As the end of its launch campaign for the Iridium NEXT constellation nears, Iridium Communications CEO Matt Desch has reflected upon the past and future uses of the global satellite telecommunications networks in Low Earth Orbit. Among the greatest successes of the constellation was its aid last year in both the initial and long-term recoveries on Puerto Rico and other Caribbean islands devastated by Hurricanes Irma and Maria.
More so, Mr. Desch elaborated – from Iridium’s standpoint – on Elon Musk’s announced plan to use the new Iridium NEXT constellation during Falcon 9 Stage 2 recovery efforts.
Hurricane recovery in 2017:
While we rely on our terrestrial telecommunications network for almost every aspect of our lives, a key – and not so great – element of that network is its fragility to natural and human-made disasters.
This was nowhere more evident last year than in the Caribbean – which saw widespread and unprecedented devastation as Hurricanes Irma and Maria swept through the region, killing thousands and destroying the land-based communications and powers systems across numerous island nations and commonwealths.
For first responders, the ability to communicate quickly and reliably with each other is key to an effective and agile response for those needing help in the wake of such disasters as the Caribbean saw last year.
For Hurricane Maria and its deadly impact to Puerto Rico, Iridium’s space-based network became invaluable.
“We knew that Maria was special,” said Iridium CEO Matt Desch. “In some [disasters], when it’s not so bad, cell towers might go down, they may get blown down, but even the ones that stay up run out of fuel in their generators because power’s gone out, and they run out of fuel in, say, 24 hours.
“But usually, if it’s not so bad, the cell phone companies are able to roll fuel back in within a day or two, and they start putting towers up, and they get the cell system back up pretty quickly.
“Well, we could tell that wasn’t happening in Puerto Rico and some of the other islands. This was so bad, they couldn’t even get trucks to places. And if they could get them, the infrastructure was damaged so badly. So we knew that we were maybe the only thing that was operating.”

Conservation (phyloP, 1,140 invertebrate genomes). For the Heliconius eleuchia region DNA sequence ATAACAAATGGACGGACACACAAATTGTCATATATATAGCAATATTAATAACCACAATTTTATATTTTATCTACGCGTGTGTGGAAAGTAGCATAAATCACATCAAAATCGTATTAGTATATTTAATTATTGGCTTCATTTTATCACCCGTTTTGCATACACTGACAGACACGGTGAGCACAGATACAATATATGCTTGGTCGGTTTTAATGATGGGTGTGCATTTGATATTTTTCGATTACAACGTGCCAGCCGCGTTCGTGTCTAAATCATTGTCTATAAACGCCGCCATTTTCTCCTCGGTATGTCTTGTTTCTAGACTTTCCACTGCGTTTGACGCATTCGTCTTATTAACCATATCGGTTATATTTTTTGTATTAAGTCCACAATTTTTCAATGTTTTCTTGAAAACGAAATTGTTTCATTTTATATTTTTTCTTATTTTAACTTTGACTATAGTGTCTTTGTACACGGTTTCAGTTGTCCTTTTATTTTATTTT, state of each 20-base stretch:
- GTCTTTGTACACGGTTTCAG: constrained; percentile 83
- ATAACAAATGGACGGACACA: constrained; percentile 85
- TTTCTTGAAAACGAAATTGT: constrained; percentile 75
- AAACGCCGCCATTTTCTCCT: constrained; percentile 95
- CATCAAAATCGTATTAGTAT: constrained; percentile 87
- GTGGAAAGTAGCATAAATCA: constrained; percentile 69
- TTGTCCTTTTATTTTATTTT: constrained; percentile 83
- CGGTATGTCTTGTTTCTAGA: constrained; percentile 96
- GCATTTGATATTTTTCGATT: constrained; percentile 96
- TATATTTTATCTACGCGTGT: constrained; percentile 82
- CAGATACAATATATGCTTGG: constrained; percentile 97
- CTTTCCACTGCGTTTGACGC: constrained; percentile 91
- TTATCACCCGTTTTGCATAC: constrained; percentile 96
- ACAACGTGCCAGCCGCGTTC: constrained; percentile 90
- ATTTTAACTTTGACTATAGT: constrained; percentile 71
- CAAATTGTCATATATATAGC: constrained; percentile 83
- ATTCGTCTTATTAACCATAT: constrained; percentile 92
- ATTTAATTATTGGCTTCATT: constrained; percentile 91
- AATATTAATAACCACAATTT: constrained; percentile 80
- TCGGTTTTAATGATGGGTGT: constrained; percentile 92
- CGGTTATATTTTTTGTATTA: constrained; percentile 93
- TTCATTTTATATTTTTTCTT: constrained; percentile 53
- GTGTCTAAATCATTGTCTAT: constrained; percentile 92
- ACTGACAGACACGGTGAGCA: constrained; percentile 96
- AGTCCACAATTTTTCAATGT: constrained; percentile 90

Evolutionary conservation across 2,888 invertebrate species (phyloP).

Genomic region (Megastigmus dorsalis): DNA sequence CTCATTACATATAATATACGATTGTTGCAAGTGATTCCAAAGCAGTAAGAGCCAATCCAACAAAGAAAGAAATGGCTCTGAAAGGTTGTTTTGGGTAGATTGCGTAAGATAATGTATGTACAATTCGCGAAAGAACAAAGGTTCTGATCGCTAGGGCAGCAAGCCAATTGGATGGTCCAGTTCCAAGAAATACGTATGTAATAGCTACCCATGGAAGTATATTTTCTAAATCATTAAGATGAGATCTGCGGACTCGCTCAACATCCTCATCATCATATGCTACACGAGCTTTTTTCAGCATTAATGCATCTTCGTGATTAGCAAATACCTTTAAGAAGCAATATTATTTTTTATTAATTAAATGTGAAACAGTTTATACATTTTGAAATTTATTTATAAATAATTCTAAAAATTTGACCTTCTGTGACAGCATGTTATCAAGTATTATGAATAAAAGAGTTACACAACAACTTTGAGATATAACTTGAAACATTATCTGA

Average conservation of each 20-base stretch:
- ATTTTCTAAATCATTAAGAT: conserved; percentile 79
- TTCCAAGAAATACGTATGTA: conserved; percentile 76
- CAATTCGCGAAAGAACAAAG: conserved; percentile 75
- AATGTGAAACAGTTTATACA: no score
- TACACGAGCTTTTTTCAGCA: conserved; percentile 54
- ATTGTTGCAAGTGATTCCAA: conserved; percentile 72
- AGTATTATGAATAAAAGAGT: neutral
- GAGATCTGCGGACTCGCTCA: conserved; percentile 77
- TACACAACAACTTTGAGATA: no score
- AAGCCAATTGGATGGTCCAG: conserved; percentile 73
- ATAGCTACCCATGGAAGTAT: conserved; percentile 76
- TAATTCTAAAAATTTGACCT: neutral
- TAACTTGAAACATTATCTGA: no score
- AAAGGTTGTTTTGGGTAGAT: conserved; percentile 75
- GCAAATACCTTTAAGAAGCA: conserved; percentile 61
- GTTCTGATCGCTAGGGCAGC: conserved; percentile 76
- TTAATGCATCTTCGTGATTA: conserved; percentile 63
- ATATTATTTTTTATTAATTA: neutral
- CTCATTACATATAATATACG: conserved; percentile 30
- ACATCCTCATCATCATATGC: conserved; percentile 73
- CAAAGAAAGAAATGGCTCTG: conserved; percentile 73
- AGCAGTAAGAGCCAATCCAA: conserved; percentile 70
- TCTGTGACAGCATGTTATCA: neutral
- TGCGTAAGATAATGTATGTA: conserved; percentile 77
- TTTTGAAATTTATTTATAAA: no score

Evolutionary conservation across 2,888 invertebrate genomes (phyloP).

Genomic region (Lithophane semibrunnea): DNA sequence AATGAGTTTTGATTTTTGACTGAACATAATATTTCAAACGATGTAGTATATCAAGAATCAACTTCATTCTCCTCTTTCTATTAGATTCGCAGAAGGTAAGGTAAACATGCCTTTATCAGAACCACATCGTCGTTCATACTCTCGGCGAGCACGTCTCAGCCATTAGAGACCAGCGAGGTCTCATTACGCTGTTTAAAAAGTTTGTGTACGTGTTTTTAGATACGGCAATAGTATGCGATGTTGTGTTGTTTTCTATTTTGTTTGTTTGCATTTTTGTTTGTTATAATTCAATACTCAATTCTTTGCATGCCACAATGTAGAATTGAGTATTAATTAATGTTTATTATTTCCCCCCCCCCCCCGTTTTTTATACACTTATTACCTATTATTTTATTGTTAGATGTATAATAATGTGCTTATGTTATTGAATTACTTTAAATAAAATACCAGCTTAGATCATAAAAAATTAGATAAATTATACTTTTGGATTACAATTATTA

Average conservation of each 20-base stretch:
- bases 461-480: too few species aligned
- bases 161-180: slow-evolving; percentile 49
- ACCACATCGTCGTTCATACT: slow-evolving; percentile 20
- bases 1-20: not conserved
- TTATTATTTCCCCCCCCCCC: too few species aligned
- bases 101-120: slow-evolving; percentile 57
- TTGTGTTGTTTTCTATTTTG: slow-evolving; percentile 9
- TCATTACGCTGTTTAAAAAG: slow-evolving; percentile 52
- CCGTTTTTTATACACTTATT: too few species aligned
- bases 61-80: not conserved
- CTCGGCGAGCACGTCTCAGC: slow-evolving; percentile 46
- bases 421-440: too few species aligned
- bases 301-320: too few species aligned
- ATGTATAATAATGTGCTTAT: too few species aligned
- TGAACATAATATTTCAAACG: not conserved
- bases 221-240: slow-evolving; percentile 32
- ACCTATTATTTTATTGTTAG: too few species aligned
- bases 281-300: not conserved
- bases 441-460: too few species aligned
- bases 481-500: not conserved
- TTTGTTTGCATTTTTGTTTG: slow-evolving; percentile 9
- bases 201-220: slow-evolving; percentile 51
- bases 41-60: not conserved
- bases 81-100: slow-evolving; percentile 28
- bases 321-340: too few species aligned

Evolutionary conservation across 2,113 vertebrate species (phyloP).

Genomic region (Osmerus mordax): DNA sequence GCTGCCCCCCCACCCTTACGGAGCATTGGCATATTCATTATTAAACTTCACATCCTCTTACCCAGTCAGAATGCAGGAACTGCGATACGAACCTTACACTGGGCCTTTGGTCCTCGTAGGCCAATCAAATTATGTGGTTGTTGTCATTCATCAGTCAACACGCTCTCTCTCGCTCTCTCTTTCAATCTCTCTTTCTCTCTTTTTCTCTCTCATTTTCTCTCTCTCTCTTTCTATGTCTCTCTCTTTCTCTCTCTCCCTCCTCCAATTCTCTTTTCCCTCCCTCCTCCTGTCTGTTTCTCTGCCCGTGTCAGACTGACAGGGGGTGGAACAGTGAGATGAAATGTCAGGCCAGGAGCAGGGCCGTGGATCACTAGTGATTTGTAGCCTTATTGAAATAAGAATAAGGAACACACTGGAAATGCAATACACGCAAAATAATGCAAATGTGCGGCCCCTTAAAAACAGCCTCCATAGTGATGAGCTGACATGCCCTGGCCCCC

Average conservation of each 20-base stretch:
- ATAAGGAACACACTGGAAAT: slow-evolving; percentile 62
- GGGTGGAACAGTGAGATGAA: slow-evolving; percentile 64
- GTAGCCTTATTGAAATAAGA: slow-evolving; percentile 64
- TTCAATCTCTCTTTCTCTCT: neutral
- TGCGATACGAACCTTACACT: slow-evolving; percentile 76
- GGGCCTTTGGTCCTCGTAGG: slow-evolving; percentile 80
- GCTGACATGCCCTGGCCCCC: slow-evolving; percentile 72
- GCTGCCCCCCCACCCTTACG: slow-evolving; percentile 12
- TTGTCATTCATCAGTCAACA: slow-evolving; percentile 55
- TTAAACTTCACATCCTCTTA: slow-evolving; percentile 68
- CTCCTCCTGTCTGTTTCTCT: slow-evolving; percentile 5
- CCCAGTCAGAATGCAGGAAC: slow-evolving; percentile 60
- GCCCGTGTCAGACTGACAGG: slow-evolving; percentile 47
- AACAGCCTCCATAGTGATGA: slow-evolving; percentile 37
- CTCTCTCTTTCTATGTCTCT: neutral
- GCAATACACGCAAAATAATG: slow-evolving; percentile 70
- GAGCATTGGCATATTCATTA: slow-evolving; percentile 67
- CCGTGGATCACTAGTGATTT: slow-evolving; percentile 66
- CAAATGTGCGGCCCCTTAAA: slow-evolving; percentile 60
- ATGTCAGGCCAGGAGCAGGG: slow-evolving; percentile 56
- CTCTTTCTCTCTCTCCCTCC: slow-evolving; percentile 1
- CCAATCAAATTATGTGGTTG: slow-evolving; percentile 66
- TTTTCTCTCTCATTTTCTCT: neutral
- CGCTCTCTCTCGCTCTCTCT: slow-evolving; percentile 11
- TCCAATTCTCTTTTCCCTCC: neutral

The scale of the disaster and destruction of the terrestrial communications network in the Caribbean last year was so widespread and thorough that Iridium saw – for the first time – nearly their entire portfolio of devices used in some way during the immediate and longer-term recovery operations.
This included not just satellite phones (the most common device needed after such events), but also tracking devices and multi-user push-to-talk services that allow all first responders in a given area to communicate instantly with everyone on their team instead of having to rely on satellite phone relays to spread information.
“It wasn’t just satellite phones, it was really our Internet of Things services,” noted Mr. Desch.
“Having a system that [doesn’t depend] on ground infrastructure in a specific place has meant – going back to Katrina and even before – that in just about every big natural disaster, Iridium is the only thing that typically works from anywhere from the first 24 hours to the first few days.”
But Puerto Rico was different.
“We could see this tremendous spike [in Puerto Rico and some of the surrounding islands] as first responders, as local administrations, as individuals who were pouring in, as private pilots bringing in supplies all brought in their satellite phones because their cell phones weren’t working and so they were using Iridium network phones exclusively.”